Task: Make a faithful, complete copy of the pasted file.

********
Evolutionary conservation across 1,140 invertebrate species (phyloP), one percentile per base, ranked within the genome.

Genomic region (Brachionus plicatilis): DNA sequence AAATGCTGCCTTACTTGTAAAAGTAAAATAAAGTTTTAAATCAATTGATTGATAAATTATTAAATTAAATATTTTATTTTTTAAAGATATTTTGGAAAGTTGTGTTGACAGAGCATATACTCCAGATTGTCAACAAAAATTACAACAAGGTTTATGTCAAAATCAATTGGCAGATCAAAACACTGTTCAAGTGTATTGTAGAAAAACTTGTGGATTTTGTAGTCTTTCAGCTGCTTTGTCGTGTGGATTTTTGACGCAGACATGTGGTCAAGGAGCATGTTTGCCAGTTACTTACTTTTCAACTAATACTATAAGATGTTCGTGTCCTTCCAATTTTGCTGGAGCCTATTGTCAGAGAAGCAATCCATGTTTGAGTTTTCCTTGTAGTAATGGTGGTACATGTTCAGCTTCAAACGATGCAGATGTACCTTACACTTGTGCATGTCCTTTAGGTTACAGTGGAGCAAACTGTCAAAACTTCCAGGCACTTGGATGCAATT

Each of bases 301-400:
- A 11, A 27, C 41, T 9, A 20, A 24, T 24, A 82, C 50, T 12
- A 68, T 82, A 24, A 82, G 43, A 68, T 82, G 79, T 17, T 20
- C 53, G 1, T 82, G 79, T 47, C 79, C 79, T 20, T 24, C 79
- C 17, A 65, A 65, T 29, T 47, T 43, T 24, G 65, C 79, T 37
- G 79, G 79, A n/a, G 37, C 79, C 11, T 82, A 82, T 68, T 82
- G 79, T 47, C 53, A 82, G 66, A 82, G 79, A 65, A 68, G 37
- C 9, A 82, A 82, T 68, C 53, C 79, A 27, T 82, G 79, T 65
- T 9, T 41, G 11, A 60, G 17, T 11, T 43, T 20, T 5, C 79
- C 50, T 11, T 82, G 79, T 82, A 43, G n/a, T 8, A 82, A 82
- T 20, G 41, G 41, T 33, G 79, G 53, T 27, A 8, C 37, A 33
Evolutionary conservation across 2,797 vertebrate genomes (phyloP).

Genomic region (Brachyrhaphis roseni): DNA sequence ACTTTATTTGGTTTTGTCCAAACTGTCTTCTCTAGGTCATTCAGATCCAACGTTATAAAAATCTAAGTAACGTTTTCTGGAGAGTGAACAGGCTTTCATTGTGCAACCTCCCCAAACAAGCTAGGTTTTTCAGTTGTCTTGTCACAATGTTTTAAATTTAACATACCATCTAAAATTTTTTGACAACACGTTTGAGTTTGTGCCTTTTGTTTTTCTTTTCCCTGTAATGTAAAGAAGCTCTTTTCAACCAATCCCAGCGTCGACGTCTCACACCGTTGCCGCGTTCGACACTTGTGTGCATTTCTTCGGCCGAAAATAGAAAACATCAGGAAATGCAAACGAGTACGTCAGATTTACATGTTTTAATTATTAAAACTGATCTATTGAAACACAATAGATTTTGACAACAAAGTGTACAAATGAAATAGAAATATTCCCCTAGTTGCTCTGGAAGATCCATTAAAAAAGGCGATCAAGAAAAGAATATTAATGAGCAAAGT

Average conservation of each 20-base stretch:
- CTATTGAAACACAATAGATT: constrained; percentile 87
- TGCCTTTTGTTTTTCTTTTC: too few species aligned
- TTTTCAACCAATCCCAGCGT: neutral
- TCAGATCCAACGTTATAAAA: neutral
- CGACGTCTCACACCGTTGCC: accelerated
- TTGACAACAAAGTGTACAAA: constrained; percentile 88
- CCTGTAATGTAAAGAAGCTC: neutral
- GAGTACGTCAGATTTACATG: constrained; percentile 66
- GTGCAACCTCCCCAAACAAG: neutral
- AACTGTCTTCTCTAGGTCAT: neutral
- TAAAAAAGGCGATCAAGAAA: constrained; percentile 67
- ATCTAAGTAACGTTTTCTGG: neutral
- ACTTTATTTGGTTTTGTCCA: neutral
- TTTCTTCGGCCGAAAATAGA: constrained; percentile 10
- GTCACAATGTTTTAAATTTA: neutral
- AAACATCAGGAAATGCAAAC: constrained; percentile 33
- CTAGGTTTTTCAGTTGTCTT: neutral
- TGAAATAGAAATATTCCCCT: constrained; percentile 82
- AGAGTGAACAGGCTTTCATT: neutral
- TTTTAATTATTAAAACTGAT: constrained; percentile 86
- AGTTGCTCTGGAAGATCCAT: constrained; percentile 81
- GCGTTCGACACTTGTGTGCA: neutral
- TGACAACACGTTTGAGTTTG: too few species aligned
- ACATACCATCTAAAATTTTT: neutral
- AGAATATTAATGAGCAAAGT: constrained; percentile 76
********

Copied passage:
Evolutionary conservation across 1,140 invertebrate species (phyloP), one percentile per base, ranked within the genome.

Genomic region (Brachionus plicatilis): DNA sequence AAATGCTGCCTTACTTGTAAAAGTAAAATAAAGTTTTAAATCAATTGATTGATAAATTATTAAATTAAATATTTTATTTTTTAAAGATATTTTGGAAAGTTGTGTTGACAGAGCATATACTCCAGATTGTCAACAAAAATTACAACAAGGTTTATGTCAAAATCAATTGGCAGATCAAAACACTGTTCAAGTGTATTGTAGAAAAACTTGTGGATTTTGTAGTCTTTCAGCTGCTTTGTCGTGTGGATTTTTGACGCAGACATGTGGTCAAGGAGCATGTTTGCCAGTTACTTACTTTTCAACTAATACTATAAGATGTTCGTGTCCTTCCAATTTTGCTGGAGCCTATTGTCAGAGAAGCAATCCATGTTTGAGTTTTCCTTGTAGTAATGGTGGTACATGTTCAGCTTCAAACGATGCAGATGTACCTTACACTTGTGCATGTCCTTTAGGTTACAGTGGAGCAAACTGTCAAAACTTCCAGGCACTTGGATGCAATT

Each of bases 301-400:
- A 11, A 27, C 41, T 9, A 20, A 24, T 24, A 82, C 50, T 12
- A 68, T 82, A 24, A 82, G 43, A 68, T 82, G 79, T 17, T 20
- C 53, G 1, T 82, G 79, T 47, C 79, C 79, T 20, T 24, C 79
- C 17, A 65, A 65, T 29, T 47, T 43, T 24, G 65, C 79, T 37
- G 79, G 79, A n/a, G 37, C 79, C 11, T 82, A 82, T 68, T 82
- G 79, T 47, C 53, A 82, G 66, A 82, G 79, A 65, A 68, G 37
- C 9, A 82, A 82, T 68, C 53, C 79, A 27, T 82, G 79, T 65
- T 9, T 41, G 11, A 60, G 17, T 11, T 43, T 20, T 5, C 79
- C 50, T 11, T 82, G 79, T 82, A 43, G n/a, T 8, A 82, A 82
- T 20, G 41, G 41, T 33, G 79, G 53, T 27, A 8, C 37, A 33
Evolutionary conservation across 2,797 vertebrate genomes (phyloP).

Genomic region (Brachyrhaphis roseni): DNA sequence ACTTTATTTGGTTTTGTCCAAACTGTCTTCTCTAGGTCATTCAGATCCAACGTTATAAAAATCTAAGTAACGTTTTCTGGAGAGTGAACAGGCTTTCATTGTGCAACCTCCCCAAACAAGCTAGGTTTTTCAGTTGTCTTGTCACAATGTTTTAAATTTAACATACCATCTAAAATTTTTTGACAACACGTTTGAGTTTGTGCCTTTTGTTTTTCTTTTCCCTGTAATGTAAAGAAGCTCTTTTCAACCAATCCCAGCGTCGACGTCTCACACCGTTGCCGCGTTCGACACTTGTGTGCATTTCTTCGGCCGAAAATAGAAAACATCAGGAAATGCAAACGAGTACGTCAGATTTACATGTTTTAATTATTAAAACTGATCTATTGAAACACAATAGATTTTGACAACAAAGTGTACAAATGAAATAGAAATATTCCCCTAGTTGCTCTGGAAGATCCATTAAAAAAGGCGATCAAGAAAAGAATATTAATGAGCAAAGT

Average conservation of each 20-base stretch:
- CTATTGAAACACAATAGATT: constrained; percentile 87
- TGCCTTTTGTTTTTCTTTTC: too few species aligned
- TTTTCAACCAATCCCAGCGT: neutral
- TCAGATCCAACGTTATAAAA: neutral
- CGACGTCTCACACCGTTGCC: accelerated
- TTGACAACAAAGTGTACAAA: constrained; percentile 88
- CCTGTAATGTAAAGAAGCTC: neutral
- GAGTACGTCAGATTTACATG: constrained; percentile 66
- GTGCAACCTCCCCAAACAAG: neutral
- AACTGTCTTCTCTAGGTCAT: neutral
- TAAAAAAGGCGATCAAGAAA: constrained; percentile 67
- ATCTAAGTAACGTTTTCTGG: neutral
- ACTTTATTTGGTTTTGTCCA: neutral
- TTTCTTCGGCCGAAAATAGA: constrained; percentile 10
- GTCACAATGTTTTAAATTTA: neutral
- AAACATCAGGAAATGCAAAC: constrained; percentile 33
- CTAGGTTTTTCAGTTGTCTT: neutral
- TGAAATAGAAATATTCCCCT: constrained; percentile 82
- AGAGTGAACAGGCTTTCATT: neutral
- TTTTAATTATTAAAACTGAT: constrained; percentile 86
- AGTTGCTCTGGAAGATCCAT: constrained; percentile 81
- GCGTTCGACACTTGTGTGCA: neutral
- TGACAACACGTTTGAGTTTG: too few species aligned
- ACATACCATCTAAAATTTTT: neutral
- AGAATATTAATGAGCAAAGT: constrained; percentile 76